Now that may seem like an obvious thing to do but sadly, the history of the church does not always reflect that. Instead, Christians have often gone into situations with arrogance and disrespect, as if we have all the answers and all other faiths are just ignorant. The idea behind so much missionary endeavor and the behavior of so many Christians today is to not listen, but just talk, as if to say, “Jesus is the answer – now what is your question?”
That is so disrespectful, of course. If we want to spread the Gospel of Jesus Christ, we need to engage with people as people, not just as potential converts. We need to engage with our community where it is at, not where we wish it would be.
Genuine Christian mission does not patronize people, but is more willing to listen and learn than it is to speak.
So from this passage, I just want to draw out three quick principles about mission and how we can learn from Paul’s approach here.
1. Get to know our community
And the first is this, that if we want to be successful in mission as a church, we need to understand the community in which we are located.
This passage from Acts 17 suggests that Paul spent a lot of time just wandering around the city, looking at what was going on in the streets, entering the synagogues and listening to the debates, checking out the street speakers and philosophers and preachers. And then, when he had got a feel for the community, he was able to preach the Gospel effectively.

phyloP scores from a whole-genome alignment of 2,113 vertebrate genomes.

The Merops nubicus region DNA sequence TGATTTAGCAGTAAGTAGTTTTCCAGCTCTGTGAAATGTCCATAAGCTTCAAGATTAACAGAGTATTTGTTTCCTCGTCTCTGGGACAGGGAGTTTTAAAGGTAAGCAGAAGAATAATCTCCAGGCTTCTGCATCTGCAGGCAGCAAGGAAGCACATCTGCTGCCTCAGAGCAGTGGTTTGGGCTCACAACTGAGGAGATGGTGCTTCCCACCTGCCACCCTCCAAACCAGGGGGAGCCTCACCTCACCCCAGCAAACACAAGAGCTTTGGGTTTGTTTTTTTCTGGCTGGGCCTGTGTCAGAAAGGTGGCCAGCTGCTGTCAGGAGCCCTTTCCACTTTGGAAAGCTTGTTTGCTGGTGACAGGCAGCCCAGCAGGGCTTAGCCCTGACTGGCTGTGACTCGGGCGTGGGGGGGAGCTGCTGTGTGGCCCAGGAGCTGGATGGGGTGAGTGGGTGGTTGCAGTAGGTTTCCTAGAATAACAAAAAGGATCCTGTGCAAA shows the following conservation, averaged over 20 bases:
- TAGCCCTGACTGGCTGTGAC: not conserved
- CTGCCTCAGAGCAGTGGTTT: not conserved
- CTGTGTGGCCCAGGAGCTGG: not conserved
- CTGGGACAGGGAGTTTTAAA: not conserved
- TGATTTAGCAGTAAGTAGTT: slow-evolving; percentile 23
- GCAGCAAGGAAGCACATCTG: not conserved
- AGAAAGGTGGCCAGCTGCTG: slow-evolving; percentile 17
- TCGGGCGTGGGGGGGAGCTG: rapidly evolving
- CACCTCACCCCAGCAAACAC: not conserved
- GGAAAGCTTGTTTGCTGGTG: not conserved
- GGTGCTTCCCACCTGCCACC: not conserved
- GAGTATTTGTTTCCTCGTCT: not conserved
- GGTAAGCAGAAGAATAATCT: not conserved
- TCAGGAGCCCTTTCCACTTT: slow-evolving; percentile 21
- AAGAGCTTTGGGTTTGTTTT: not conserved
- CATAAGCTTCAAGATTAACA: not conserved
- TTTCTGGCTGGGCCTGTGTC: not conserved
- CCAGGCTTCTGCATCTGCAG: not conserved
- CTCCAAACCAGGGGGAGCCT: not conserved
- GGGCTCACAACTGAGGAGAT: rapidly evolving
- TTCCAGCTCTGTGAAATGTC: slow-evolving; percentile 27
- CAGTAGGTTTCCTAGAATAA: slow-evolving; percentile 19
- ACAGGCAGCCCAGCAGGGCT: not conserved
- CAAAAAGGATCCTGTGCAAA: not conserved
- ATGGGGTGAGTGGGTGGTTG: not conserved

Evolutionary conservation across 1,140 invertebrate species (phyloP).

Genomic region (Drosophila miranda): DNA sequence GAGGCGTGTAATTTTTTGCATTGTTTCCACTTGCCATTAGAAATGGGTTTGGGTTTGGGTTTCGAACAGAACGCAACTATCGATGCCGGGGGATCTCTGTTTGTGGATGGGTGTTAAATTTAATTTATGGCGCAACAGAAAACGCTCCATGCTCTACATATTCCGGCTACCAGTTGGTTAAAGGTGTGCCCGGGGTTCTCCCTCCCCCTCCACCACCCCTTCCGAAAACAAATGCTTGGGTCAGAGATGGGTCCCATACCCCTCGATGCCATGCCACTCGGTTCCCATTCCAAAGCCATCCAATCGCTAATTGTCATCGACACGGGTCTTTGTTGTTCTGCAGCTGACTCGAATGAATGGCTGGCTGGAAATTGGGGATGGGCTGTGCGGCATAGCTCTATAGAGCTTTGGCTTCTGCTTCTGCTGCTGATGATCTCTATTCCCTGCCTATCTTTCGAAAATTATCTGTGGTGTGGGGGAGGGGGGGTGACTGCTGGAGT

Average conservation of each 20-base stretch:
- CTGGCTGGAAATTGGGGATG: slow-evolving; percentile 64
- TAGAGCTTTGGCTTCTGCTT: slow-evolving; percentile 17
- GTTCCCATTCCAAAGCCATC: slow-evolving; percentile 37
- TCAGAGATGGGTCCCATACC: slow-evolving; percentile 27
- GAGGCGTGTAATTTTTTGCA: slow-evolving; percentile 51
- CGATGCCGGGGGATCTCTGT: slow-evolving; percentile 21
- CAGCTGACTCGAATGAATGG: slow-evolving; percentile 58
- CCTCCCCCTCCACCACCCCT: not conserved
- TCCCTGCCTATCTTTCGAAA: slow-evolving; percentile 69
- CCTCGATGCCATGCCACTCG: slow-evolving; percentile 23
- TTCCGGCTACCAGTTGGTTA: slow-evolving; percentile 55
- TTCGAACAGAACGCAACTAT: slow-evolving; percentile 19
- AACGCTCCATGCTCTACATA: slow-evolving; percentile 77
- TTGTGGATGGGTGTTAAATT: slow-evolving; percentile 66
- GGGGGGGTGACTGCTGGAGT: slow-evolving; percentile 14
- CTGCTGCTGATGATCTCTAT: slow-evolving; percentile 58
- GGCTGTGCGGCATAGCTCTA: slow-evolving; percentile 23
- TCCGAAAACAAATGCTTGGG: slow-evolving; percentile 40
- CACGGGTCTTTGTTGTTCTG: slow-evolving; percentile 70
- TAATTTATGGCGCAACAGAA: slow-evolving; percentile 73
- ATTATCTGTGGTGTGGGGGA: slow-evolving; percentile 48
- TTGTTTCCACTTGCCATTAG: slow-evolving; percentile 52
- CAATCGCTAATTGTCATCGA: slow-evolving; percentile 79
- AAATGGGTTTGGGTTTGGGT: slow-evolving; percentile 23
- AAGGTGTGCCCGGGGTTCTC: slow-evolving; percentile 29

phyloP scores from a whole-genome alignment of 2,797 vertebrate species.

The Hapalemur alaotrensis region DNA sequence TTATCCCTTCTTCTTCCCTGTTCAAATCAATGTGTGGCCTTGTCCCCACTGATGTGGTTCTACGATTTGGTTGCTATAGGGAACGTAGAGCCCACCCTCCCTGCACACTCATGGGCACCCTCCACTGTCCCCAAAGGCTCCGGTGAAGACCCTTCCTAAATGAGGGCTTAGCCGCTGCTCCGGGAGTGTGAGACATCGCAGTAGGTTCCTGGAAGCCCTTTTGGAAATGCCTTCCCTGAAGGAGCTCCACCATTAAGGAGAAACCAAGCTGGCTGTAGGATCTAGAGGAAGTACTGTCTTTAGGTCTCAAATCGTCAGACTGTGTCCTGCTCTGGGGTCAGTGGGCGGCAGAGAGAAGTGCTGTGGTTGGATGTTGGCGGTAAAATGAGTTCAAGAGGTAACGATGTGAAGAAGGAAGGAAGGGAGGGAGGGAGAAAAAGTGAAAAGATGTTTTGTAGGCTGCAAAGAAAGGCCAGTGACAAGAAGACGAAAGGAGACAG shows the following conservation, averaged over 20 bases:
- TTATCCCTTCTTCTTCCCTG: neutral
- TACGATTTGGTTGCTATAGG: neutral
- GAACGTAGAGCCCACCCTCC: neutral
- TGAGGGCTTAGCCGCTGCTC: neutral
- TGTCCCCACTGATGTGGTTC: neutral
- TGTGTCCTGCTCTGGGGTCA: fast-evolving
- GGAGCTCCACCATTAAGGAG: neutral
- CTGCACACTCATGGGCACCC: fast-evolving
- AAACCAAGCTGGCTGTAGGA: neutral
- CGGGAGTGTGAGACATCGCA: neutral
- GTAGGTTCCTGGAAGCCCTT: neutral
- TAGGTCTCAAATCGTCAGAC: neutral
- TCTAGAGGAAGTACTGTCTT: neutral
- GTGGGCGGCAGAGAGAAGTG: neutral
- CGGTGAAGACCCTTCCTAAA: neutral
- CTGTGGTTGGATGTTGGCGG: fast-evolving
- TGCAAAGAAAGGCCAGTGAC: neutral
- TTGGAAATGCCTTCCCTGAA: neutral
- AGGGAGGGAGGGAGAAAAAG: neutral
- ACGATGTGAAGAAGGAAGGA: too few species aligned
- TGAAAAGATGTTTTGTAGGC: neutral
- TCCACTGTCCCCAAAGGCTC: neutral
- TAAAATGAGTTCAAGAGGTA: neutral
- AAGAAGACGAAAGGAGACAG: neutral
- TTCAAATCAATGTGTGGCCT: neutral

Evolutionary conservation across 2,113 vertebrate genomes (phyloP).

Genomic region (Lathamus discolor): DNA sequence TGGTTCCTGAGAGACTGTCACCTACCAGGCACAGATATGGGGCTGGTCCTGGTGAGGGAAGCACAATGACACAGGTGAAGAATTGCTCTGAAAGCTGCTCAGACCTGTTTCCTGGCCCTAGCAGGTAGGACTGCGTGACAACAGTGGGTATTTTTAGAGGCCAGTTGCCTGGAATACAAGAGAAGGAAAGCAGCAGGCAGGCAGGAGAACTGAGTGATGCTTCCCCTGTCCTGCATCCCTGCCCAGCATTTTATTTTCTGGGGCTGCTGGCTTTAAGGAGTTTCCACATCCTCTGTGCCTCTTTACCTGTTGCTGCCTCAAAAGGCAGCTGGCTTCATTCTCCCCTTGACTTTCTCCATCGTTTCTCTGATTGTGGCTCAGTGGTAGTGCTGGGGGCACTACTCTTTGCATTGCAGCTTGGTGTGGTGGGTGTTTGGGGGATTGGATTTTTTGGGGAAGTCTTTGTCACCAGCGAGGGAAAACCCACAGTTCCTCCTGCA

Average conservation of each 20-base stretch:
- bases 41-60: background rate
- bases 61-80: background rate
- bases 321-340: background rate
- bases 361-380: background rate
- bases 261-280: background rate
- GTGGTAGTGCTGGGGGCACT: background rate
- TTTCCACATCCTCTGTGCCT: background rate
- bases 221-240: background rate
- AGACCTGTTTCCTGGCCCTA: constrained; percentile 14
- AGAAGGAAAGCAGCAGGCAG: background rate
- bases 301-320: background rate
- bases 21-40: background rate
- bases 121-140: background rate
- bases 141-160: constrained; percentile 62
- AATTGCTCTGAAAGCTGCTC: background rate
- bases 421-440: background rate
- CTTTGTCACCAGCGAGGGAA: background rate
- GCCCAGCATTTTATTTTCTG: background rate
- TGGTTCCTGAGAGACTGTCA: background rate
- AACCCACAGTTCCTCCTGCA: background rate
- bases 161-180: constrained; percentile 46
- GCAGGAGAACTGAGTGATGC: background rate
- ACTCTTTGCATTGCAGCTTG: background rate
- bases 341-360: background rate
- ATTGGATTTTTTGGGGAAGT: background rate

Now many of you have lived in Enfield for many, many years and might argue that you know the town really well already. But I would gently ask whether you feel that you really know the town, or do you just know those aspects and people groups that you engage with?
That’s not a judgment, it’s just a fact: that we tend to mix with a particular group of people and we know that group really well and thereby think we know Enfield well but in reality, we just know our take on Enfield. Let me give you a few examples: